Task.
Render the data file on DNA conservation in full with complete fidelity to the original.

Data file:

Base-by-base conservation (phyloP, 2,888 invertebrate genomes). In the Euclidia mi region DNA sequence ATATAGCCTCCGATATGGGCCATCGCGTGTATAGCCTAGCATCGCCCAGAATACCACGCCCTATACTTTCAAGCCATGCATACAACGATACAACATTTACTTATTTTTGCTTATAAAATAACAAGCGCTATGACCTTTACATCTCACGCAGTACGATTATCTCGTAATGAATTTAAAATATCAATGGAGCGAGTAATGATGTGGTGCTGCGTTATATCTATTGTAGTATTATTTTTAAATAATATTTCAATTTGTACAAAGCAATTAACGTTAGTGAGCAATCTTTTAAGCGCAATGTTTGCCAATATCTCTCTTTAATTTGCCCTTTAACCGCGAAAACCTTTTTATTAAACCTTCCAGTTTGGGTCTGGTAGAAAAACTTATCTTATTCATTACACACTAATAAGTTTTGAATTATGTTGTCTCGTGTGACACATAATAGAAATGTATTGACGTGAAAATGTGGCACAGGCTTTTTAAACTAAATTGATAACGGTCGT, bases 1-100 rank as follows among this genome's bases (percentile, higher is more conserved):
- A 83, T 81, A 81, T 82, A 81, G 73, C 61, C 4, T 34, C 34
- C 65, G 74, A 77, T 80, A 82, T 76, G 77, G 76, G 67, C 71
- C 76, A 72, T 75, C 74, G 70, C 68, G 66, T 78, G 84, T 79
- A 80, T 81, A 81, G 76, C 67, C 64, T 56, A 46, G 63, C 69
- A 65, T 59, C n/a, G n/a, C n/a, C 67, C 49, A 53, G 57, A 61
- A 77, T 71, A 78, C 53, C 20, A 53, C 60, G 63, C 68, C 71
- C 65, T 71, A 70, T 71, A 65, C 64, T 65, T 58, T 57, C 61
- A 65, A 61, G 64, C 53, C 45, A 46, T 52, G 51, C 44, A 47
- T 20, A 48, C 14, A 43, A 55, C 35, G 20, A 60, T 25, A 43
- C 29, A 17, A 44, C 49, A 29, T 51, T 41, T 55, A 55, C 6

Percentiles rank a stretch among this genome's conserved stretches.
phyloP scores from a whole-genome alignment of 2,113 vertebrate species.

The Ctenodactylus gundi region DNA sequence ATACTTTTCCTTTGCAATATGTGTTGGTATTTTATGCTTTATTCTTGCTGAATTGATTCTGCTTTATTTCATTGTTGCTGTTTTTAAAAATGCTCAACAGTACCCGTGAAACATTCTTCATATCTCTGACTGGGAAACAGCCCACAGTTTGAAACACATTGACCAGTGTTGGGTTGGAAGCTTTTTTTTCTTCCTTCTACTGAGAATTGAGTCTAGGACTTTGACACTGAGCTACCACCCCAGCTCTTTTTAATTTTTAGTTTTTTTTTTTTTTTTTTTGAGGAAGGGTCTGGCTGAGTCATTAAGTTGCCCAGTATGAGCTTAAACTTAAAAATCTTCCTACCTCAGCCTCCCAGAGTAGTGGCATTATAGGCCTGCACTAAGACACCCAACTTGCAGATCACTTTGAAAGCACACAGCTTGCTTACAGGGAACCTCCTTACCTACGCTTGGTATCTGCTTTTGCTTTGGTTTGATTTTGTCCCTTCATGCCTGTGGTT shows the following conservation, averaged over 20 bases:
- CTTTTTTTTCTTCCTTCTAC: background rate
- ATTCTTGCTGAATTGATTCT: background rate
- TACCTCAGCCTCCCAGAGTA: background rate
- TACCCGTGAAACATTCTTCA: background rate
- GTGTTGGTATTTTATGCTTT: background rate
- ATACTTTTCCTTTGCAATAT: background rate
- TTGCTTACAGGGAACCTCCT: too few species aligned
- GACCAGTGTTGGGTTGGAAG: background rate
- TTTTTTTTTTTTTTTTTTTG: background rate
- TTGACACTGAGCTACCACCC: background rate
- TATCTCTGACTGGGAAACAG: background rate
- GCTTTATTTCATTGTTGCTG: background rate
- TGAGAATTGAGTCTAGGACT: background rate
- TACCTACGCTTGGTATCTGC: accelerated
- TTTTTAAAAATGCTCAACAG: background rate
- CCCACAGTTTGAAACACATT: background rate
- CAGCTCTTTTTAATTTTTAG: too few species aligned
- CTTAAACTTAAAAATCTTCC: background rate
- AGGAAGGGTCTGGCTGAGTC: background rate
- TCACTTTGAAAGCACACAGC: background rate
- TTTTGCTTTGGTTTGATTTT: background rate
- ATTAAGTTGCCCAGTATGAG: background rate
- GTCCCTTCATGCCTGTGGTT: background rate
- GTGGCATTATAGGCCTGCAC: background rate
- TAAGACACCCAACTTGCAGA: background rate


Base-by-base conservation (phyloP, 2,888 invertebrate genomes). In the Euclidia mi region DNA sequence ATATAGCCTCCGATATGGGCCATCGCGTGTATAGCCTAGCATCGCCCAGAATACCACGCCCTATACTTTCAAGCCATGCATACAACGATACAACATTTACTTATTTTTGCTTATAAAATAACAAGCGCTATGACCTTTACATCTCACGCAGTACGATTATCTCGTAATGAATTTAAAATATCAATGGAGCGAGTAATGATGTGGTGCTGCGTTATATCTATTGTAGTATTATTTTTAAATAATATTTCAATTTGTACAAAGCAATTAACGTTAGTGAGCAATCTTTTAAGCGCAATGTTTGCCAATATCTCTCTTTAATTTGCCCTTTAACCGCGAAAACCTTTTTATTAAACCTTCCAGTTTGGGTCTGGTAGAAAAACTTATCTTATTCATTACACACTAATAAGTTTTGAATTATGTTGTCTCGTGTGACACATAATAGAAATGTATTGACGTGAAAATGTGGCACAGGCTTTTTAAACTAAATTGATAACGGTCGT, bases 1-100 rank as follows among this genome's bases (percentile, higher is more conserved):
- A 83, T 81, A 81, T 82, A 81, G 73, C 61, C 4, T 34, C 34
- C 65, G 74, A 77, T 80, A 82, T 76, G 77, G 76, G 67, C 71
- C 76, A 72, T 75, C 74, G 70, C 68, G 66, T 78, G 84, T 79
- A 80, T 81, A 81, G 76, C 67, C 64, T 56, A 46, G 63, C 69
- A 65, T 59, C n/a, G n/a, C n/a, C 67, C 49, A 53, G 57, A 61
- A 77, T 71, A 78, C 53, C 20, A 53, C 60, G 63, C 68, C 71
- C 65, T 71, A 70, T 71, A 65, C 64, T 65, T 58, T 57, C 61
- A 65, A 61, G 64, C 53, C 45, A 46, T 52, G 51, C 44, A 47
- T 20, A 48, C 14, A 43, A 55, C 35, G 20, A 60, T 25, A 43
- C 29, A 17, A 44, C 49, A 29, T 51, T 41, T 55, A 55, C 6

Percentiles rank a stretch among this genome's conserved stretches.
phyloP scores from a whole-genome alignment of 2,113 vertebrate species.

The Ctenodactylus gundi region DNA sequence ATACTTTTCCTTTGCAATATGTGTTGGTATTTTATGCTTTATTCTTGCTGAATTGATTCTGCTTTATTTCATTGTTGCTGTTTTTAAAAATGCTCAACAGTACCCGTGAAACATTCTTCATATCTCTGACTGGGAAACAGCCCACAGTTTGAAACACATTGACCAGTGTTGGGTTGGAAGCTTTTTTTTCTTCCTTCTACTGAGAATTGAGTCTAGGACTTTGACACTGAGCTACCACCCCAGCTCTTTTTAATTTTTAGTTTTTTTTTTTTTTTTTTTGAGGAAGGGTCTGGCTGAGTCATTAAGTTGCCCAGTATGAGCTTAAACTTAAAAATCTTCCTACCTCAGCCTCCCAGAGTAGTGGCATTATAGGCCTGCACTAAGACACCCAACTTGCAGATCACTTTGAAAGCACACAGCTTGCTTACAGGGAACCTCCTTACCTACGCTTGGTATCTGCTTTTGCTTTGGTTTGATTTTGTCCCTTCATGCCTGTGGTT shows the following conservation, averaged over 20 bases:
- CTTTTTTTTCTTCCTTCTAC: background rate
- ATTCTTGCTGAATTGATTCT: background rate
- TACCTCAGCCTCCCAGAGTA: background rate
- TACCCGTGAAACATTCTTCA: background rate
- GTGTTGGTATTTTATGCTTT: background rate
- ATACTTTTCCTTTGCAATAT: background rate
- TTGCTTACAGGGAACCTCCT: too few species aligned
- GACCAGTGTTGGGTTGGAAG: background rate
- TTTTTTTTTTTTTTTTTTTG: background rate
- TTGACACTGAGCTACCACCC: background rate
- TATCTCTGACTGGGAAACAG: background rate
- GCTTTATTTCATTGTTGCTG: background rate
- TGAGAATTGAGTCTAGGACT: background rate
- TACCTACGCTTGGTATCTGC: accelerated
- TTTTTAAAAATGCTCAACAG: background rate
- CCCACAGTTTGAAACACATT: background rate
- CAGCTCTTTTTAATTTTTAG: too few species aligned
- CTTAAACTTAAAAATCTTCC: background rate
- AGGAAGGGTCTGGCTGAGTC: background rate
- TCACTTTGAAAGCACACAGC: background rate
- TTTTGCTTTGGTTTGATTTT: background rate
- ATTAAGTTGCCCAGTATGAG: background rate
- GTCCCTTCATGCCTGTGGTT: background rate
- GTGGCATTATAGGCCTGCAC: background rate
- TAAGACACCCAACTTGCAGA: background rate